A new article (in Russian), Kinship Analysis of Human Remains from the Sargat Mounds, Baraba forest-steppe, Western Siberia, by Pilipenko et al. Археология, этнография и антропология Евразии Том 45 № 4 2017, downloadable at ResearchGate.
We present the results of a paleogenetic analysis of nine individuals from two Early Iron Age mounds in the Baraba forest -teppe, associated with the Sargat culture (ﬁ ve from Pogorelka-2 mound 8, and four from Vengerovo-6 mound 1). Four systems of genetic markers were analyzed: mitochondrial DNA, the polymorphic part of the amelogenin gene, autosomal STR-loci, and those of the Y-chromosome. Complete or partial data, obtained for eight of the nine individuals, were subjected to kinship analysis. No direct relatives of the “parent-child” type were detected. However, the data indicate close paternal and maternal kinship among certain individuals. This was evidently one of the reasons why certain individuals were buried under a single mound. Paternal kinship appears to have been of greater importance. The diversity of mtDNA and Y-chromosome lineages among individuals from one and the same mound suggests that kinship was not the only motive behind burying the deceased people jointly. The presence of very similar, though not identical, variants of the Y chromosome in different burial grounds may indicate the existence of groups such as clans, consisting of paternally related males. Our conclusions need further conﬁ rmation and detailed elaboration. Keywords: Paleogenetics, ancient DNA, kinship analysis, mitochondrial DNA, uniparental genetic markers, STR-loci, Y-chromosome, Baraba forest-steppe, Sargat culture, Early Iron Age.
This is the same team that brought an ancient mtDNA study of different cultures within the Baraba steppe-forest region (from the Open Access book Population Dynamics in Prehistory and Early History).
The Baraba steppe-forest is a region between the Ob and Irtysh rivers (about 800 km from west to east), stretching over 200 km from the taiga zone in the north to the steppes in the south.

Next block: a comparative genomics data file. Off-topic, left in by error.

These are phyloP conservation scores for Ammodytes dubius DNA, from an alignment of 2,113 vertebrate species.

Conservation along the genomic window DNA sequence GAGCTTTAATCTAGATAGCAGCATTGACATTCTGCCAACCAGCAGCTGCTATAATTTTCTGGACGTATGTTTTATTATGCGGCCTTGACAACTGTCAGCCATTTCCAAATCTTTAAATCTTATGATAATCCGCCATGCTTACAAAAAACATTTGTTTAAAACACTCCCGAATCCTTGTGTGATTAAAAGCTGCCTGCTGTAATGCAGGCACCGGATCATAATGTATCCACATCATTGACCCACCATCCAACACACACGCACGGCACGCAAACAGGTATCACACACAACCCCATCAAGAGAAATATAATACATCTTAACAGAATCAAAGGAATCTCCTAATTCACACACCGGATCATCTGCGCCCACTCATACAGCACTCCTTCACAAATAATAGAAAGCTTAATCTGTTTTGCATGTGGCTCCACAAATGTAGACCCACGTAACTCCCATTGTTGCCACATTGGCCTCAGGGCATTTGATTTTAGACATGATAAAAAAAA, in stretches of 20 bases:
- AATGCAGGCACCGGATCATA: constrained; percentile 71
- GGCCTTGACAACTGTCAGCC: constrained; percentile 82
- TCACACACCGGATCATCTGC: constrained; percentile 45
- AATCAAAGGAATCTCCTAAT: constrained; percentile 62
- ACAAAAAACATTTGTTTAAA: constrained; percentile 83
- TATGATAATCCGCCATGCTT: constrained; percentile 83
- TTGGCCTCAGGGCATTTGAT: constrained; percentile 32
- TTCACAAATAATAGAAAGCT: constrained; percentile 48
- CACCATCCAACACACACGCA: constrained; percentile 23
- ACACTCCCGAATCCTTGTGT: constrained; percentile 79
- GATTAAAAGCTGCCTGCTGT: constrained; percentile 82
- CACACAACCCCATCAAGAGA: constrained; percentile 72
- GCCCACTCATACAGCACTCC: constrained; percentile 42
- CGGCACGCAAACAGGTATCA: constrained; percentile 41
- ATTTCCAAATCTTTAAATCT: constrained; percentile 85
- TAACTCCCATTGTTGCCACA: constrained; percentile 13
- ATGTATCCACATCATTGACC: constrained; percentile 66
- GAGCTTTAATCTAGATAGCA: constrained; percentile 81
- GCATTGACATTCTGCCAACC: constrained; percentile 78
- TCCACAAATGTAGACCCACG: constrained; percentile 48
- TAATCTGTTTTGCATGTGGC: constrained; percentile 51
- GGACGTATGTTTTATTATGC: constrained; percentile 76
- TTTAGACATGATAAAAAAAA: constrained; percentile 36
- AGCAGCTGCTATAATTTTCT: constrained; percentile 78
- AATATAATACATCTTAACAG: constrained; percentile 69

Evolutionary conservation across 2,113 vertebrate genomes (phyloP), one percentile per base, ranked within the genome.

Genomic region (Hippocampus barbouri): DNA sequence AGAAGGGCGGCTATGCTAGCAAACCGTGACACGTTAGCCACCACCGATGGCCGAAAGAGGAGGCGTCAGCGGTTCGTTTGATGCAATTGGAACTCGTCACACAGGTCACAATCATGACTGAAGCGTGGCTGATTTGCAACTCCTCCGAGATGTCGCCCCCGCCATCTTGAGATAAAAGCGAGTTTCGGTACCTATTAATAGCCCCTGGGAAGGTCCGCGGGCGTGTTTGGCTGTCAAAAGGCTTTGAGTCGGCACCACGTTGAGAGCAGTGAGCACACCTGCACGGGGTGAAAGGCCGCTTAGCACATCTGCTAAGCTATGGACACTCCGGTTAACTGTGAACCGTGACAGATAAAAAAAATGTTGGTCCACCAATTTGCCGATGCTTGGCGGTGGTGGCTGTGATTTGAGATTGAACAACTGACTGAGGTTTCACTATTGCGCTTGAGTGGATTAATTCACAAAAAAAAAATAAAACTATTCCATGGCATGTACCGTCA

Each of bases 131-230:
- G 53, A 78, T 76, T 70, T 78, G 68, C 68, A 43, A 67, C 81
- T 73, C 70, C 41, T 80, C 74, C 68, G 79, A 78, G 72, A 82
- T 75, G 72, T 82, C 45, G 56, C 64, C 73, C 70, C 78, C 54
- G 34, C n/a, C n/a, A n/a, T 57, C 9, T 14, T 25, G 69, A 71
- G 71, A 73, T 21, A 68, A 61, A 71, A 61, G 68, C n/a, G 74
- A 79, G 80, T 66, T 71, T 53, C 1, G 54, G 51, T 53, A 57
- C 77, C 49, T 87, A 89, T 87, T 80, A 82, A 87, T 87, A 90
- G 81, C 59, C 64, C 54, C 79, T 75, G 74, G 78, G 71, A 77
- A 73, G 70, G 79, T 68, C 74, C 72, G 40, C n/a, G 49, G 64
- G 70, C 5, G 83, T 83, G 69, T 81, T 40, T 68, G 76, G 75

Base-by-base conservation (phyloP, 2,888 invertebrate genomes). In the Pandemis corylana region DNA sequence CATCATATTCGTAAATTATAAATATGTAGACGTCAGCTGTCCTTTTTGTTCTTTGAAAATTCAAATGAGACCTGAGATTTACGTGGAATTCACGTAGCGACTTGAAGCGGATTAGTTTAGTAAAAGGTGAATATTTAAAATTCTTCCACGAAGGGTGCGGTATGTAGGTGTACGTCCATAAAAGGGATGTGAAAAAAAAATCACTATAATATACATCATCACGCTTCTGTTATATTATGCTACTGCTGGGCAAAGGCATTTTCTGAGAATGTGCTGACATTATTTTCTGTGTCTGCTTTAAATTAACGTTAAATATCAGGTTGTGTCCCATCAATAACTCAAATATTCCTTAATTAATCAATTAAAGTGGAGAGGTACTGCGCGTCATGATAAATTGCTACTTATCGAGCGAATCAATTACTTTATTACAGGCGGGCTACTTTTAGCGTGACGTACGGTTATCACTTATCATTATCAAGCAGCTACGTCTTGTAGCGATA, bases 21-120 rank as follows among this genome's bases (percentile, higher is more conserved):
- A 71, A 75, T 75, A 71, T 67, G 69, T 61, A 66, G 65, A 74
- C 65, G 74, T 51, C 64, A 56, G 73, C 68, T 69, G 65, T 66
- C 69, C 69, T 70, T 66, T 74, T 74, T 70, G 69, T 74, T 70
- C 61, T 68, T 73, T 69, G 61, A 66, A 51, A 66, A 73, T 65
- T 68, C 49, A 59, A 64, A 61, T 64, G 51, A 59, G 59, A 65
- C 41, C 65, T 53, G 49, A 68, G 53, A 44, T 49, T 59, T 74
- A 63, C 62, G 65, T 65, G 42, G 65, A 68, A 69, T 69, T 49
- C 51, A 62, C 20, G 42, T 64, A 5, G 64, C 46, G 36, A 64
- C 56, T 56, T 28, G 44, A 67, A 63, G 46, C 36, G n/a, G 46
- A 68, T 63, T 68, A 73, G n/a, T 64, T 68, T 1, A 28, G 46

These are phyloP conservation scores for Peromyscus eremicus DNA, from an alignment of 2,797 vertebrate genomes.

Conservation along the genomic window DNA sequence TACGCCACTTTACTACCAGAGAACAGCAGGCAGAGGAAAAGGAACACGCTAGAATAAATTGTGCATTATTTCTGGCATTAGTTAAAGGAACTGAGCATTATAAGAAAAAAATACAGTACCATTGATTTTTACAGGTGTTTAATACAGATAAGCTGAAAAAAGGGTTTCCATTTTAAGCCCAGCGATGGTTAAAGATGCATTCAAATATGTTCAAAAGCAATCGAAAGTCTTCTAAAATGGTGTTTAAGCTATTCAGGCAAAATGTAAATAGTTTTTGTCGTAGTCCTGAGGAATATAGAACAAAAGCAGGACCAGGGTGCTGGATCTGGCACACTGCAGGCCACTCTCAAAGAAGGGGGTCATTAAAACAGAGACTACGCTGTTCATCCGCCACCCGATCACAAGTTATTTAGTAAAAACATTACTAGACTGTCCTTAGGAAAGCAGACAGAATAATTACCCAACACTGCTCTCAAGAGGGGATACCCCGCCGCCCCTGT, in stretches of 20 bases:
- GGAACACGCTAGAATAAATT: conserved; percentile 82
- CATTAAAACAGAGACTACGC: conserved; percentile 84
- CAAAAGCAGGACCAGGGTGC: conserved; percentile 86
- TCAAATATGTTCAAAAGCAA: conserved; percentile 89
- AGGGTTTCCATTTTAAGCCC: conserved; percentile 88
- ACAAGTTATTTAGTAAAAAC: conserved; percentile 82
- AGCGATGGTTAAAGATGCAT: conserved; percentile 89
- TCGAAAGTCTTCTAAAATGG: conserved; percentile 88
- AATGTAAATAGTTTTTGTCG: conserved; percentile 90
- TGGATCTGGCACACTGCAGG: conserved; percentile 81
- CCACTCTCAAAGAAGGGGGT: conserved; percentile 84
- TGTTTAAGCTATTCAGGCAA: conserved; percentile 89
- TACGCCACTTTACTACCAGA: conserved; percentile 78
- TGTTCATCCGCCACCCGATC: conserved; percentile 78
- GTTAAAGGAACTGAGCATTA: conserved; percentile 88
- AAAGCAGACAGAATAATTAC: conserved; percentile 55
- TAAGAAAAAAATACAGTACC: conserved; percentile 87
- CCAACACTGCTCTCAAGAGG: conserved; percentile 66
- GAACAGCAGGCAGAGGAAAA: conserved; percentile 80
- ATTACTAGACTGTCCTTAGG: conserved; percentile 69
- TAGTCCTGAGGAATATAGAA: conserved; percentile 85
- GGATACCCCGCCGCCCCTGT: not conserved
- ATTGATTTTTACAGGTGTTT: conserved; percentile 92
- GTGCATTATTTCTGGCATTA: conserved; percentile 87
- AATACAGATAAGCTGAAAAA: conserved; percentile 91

The new study brings a more recent picture of the region, from the Iron Age Sargat culture, ca. 500 BC – 500 AD, with five samples of haplogroup N and two samples of haplogroup R1a.
R1a lineages in the region probably derive from the previous expansion of Andronovo and related cultures, which had absorbed North Caspian steppe populations and their Late Indo-European culture.
N subclades prevalent in certain modern Eurasian populations are probably derived from the expansion of the Seima-Turbino phenomenon.
While samples are scarce, Y-DNA data keeps showing the same picture I have spoken about more than once:
N subclades (potentially originally speaking Proto-Yukaghir languages) gradually replacing haplogroup R1a (originally probably speaking Uralic languages), probably through successive founder effects (such as the bottlenecks found in Finland), which left their Uralic culture and ethnolinguistic identification intact.
Therefore, late Corded Ware groups of North-Eastern Europe (in the Forest Zone and the Baltic), mainly of R1a-Z645 subclades, probably never adopted Late Indo-European languages.
- New preprint papers on Finland’s population history and disease, skin pigmentation in Africa, and genetic variation in Thailand hunter-gatherers
- Another hint at the role of Corded Ware peoples in spreading Uralic languages into north-eastern Europe, found in mtDNA analysis of the Finnish population
- Wiik’s theory about the spread of Uralic into east and central Europe, and the Uralic substrate in Germanic and Balto-Slavic
- New Ukraine Eneolithic sample from late Sredni Stog, near homeland of the Corded Ware culture
- Germanic–Balto-Slavic and Satem (‘Indo-Slavonic’) dialect revisionism by amateur geneticists, or why R1a lineages *must* have spoken Proto-Indo-European
- Something is very wrong with models based on the so-called ‘steppe admixture’ – and archaeologists are catching up